Subject - what test is likeExamples of subjects on Test and Testing TipsTime Allotted Math Three parts to the test, containing 60 multiple choice, 15 constructed response. Of the constructed response: 3 are extended (4 points) 6 are medium (3 points) 6 are short (2 points) Calculator is allowed on part 3. Cell phones are not allowed as a calculator. TI-84 calculators are allowed. Keyboard calculators are not allowed. Functions, Probability, Geometry, and Ratios 1. Pace yourself! Dont spend too much time on one problem. 2.Underline important words and numbers. 3. NEVER LEAVE ANYTHING BLANK! (CSAP graders are looking for your thinking. Write down any numbers, equations, or diagrams in the box that may help you with the problem. Even if its not the full answer, partial credit will be awarded). 4. Carry your calculator in your backpack at all times. Pull it out when directions state it. 5.Label all graphs (title, x-axis & y-axis, units) 6.Familiarize yourself with the protractor and ruler. 7. Watch for patterns, do mental arithmetic, be aware of units and include the units in the answer. 8. Explanations should be written in complete sentences/CSR (Complete Sentence Response)/CSIQ (Complete Sentence Including Question). 65 minutes for each test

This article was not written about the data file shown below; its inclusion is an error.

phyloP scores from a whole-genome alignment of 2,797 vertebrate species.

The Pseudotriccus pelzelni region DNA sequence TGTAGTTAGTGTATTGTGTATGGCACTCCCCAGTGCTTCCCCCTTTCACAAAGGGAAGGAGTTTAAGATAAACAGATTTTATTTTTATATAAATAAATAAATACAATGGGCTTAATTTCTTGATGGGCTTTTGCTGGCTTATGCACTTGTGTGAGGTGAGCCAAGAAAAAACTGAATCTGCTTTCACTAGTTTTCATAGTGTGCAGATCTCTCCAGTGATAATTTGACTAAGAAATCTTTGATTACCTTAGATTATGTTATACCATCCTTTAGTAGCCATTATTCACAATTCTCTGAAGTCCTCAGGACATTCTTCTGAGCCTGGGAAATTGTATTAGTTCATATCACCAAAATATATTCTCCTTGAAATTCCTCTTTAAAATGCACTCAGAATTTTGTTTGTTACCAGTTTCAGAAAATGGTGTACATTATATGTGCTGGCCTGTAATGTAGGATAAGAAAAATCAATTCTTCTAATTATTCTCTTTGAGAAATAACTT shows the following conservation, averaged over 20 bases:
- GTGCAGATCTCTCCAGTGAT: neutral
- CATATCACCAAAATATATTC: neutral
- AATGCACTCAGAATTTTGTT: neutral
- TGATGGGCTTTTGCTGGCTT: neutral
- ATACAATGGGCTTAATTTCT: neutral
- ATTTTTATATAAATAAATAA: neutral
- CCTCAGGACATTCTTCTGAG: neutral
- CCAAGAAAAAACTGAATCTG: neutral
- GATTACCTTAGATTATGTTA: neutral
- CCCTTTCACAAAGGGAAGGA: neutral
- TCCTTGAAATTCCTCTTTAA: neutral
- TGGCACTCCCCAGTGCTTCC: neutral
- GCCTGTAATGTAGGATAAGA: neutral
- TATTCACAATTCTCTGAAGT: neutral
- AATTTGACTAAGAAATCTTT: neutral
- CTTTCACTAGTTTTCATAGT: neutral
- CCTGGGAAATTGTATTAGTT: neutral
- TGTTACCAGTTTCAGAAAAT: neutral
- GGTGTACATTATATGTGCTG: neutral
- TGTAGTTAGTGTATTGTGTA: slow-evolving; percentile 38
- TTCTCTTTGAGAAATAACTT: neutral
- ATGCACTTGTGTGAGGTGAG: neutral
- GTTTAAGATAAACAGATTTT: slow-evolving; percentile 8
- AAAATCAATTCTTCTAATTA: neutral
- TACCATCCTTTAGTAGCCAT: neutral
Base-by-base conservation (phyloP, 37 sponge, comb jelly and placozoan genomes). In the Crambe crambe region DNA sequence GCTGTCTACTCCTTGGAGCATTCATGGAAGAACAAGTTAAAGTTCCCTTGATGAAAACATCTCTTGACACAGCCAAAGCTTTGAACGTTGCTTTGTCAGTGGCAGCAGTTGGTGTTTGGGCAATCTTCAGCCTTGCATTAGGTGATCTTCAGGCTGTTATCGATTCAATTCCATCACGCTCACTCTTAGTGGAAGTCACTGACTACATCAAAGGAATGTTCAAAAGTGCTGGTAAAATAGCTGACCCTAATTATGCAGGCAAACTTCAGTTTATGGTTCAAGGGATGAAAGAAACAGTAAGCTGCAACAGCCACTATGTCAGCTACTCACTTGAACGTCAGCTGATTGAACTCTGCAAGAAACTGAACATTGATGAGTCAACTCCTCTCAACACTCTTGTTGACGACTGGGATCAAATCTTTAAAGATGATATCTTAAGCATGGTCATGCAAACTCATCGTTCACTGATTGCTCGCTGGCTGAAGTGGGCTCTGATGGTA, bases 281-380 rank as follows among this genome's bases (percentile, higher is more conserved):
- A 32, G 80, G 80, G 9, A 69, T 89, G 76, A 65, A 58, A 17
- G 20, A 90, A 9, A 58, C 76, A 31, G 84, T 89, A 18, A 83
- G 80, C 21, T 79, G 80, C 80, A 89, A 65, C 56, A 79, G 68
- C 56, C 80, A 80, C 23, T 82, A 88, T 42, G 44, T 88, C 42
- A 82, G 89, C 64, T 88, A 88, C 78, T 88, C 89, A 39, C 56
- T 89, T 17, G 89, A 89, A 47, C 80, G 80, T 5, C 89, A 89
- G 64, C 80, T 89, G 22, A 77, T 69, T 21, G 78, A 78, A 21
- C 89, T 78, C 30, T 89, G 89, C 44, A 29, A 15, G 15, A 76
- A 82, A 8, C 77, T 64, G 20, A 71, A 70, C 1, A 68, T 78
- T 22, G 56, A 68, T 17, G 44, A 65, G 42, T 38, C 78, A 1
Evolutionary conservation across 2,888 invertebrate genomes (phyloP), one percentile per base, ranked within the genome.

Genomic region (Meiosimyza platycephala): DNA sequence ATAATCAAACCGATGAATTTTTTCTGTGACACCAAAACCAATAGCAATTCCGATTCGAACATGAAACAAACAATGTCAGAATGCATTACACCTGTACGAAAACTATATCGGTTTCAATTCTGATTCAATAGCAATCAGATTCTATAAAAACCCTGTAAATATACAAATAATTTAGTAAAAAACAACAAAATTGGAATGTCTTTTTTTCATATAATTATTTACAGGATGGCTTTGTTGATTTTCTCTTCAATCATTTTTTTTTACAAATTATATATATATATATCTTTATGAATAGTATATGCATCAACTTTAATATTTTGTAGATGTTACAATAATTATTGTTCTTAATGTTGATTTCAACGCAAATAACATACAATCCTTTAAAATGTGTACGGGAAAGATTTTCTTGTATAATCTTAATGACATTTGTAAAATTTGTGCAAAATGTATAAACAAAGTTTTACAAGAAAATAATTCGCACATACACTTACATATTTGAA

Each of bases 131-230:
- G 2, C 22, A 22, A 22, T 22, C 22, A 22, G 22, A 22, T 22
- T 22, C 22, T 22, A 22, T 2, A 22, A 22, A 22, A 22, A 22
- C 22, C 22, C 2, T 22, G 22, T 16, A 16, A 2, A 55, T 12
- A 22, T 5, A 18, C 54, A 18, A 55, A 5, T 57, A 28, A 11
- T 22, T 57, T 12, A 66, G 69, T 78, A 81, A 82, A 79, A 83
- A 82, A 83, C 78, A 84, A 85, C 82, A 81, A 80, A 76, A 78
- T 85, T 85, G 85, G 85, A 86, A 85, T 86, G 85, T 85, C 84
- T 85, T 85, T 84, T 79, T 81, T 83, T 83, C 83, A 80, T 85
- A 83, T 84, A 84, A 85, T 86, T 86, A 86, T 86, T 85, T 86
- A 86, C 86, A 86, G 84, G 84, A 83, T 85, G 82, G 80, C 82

Subject - what test is likeExamples of Subjects on Test and Testing TipsTime Allotted Writing 45 items: 40 are multiple choice 5 constructed response The constructed response includes: 1 plan (1 point) with extended writing (10 points) 3 paragraphs or short written responses (4 points each) Organize and write for a variety of purposes and audiences. Demonstrate knowledge of grammar. 1. NEVER LEAVE A WRITING PROMPT BLANK! CSAP graders are looking for your thinking. 2. For the paragraph responses (short constructed responses/SCRs) and for body paragraphs in the extended essay, follow these guidelines: The first sentence is a topic sentence or point. It should be written in a complete sentence/CSR (Complete Sentence Response)/ CSIQ (Complete Sentence Including Question). Provide at least two facts/pieces of evidence to support your point. 3. Use words you know how to spell. 4. Try to work up an interest in what youre writing. Make connections between point and evidence (explain). 5. Use at least 75% of the space provided. 6. When you see lines for writing, this indicates that you are to write a PEA (Point Evidence Analysis) style paragraph; the extended response, with pages of lines, indicates that you are to write a full essay, with an introduction, body paragraphs (PEA) and conclusion. 7. For the extended writing, write an outline or design a web on the planning page. If the planning page is not complete then the essay will NOT be graded. Do a plan, a map, a web, an outline, etc…whatever you would do for an essay in your English class. 60 minutes for each part